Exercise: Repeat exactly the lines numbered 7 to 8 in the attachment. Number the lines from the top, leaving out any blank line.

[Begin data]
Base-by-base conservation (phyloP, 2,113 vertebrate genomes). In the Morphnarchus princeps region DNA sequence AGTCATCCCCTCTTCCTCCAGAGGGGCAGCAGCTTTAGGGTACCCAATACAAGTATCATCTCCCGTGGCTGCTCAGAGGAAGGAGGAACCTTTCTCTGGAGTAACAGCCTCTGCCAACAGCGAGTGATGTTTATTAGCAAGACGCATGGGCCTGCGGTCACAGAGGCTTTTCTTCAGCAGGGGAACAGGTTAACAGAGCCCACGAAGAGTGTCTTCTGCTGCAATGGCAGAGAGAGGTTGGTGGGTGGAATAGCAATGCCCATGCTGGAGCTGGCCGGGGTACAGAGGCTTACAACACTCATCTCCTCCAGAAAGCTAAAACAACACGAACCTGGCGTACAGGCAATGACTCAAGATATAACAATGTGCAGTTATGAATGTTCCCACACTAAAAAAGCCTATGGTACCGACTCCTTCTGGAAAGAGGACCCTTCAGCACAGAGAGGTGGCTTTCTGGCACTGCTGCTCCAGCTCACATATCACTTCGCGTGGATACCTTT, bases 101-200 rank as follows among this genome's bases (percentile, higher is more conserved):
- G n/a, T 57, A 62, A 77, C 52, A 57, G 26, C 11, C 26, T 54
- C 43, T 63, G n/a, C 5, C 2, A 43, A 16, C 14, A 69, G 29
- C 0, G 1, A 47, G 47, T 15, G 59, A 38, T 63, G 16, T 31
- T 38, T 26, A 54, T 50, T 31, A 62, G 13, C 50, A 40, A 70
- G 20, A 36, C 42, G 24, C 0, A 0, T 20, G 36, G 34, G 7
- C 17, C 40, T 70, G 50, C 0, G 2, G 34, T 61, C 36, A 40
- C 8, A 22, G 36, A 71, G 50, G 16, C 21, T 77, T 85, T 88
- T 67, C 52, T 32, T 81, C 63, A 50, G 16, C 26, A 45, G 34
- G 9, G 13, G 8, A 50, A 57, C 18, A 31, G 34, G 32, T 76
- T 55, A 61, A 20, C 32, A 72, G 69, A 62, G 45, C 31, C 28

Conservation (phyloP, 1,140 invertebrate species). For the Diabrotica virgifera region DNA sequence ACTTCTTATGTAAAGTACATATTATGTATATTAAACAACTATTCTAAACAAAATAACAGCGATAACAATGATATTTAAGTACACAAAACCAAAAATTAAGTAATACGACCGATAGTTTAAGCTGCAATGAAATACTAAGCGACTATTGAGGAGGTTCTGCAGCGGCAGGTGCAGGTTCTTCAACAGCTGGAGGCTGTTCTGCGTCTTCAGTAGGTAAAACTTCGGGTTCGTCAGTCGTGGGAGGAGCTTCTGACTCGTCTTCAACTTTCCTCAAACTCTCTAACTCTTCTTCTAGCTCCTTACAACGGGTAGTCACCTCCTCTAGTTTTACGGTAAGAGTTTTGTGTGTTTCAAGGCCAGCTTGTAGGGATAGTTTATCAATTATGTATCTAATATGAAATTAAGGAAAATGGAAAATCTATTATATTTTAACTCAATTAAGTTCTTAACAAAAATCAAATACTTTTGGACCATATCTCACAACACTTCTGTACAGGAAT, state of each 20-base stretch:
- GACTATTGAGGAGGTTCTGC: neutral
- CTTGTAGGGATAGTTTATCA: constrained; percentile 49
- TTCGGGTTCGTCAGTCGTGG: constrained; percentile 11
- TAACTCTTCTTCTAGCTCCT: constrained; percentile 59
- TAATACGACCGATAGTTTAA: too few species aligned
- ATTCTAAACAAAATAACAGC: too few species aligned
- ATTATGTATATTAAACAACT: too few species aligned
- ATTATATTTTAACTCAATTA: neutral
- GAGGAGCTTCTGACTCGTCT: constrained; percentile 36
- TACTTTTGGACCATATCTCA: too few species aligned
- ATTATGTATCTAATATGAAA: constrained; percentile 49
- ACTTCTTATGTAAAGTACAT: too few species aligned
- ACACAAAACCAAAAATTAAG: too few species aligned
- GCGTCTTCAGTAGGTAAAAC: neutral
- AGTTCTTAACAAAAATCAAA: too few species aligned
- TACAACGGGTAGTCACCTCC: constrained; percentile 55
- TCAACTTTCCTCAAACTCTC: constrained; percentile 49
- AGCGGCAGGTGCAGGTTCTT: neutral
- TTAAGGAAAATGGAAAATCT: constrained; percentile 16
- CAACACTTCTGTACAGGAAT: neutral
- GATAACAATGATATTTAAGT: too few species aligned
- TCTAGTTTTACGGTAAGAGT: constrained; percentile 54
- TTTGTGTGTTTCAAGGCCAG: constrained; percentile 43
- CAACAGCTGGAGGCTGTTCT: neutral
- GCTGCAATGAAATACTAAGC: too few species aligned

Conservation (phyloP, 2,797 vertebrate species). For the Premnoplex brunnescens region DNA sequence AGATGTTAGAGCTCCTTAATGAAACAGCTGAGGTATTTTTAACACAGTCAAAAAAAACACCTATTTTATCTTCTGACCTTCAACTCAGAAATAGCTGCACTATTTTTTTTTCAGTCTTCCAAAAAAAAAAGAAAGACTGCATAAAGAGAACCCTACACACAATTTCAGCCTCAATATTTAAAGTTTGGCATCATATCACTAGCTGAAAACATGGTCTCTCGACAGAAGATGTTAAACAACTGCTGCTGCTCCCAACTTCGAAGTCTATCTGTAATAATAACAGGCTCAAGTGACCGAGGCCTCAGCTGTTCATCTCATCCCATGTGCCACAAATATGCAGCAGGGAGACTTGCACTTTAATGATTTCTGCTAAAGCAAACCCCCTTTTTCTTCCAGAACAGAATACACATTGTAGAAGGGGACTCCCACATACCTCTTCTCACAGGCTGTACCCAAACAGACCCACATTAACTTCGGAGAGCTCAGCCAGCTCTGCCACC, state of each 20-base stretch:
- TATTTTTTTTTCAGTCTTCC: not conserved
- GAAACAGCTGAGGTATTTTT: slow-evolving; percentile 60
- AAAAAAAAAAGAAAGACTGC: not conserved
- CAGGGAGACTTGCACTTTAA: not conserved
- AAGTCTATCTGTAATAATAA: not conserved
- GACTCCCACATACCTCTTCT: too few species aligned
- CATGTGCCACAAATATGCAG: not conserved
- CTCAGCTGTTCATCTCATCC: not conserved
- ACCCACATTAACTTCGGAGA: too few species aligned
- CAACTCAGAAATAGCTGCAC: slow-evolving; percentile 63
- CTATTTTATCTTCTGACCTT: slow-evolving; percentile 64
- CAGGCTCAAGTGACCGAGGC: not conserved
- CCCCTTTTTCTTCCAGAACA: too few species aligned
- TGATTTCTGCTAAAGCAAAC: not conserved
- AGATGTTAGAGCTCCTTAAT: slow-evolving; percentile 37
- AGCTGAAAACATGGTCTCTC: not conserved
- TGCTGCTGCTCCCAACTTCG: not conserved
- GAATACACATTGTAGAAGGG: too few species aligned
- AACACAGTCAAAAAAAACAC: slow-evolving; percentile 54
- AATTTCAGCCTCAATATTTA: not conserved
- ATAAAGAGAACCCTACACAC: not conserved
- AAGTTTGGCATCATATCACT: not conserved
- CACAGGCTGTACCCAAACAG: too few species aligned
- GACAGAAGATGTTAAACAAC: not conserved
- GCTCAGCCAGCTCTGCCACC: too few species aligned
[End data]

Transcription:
- C 17, C 40, T 70, G 50, C 0, G 2, G 34, T 61, C 36, A 40
- C 8, A 22, G 36, A 71, G 50, G 16, C 21, T 77, T 85, T 88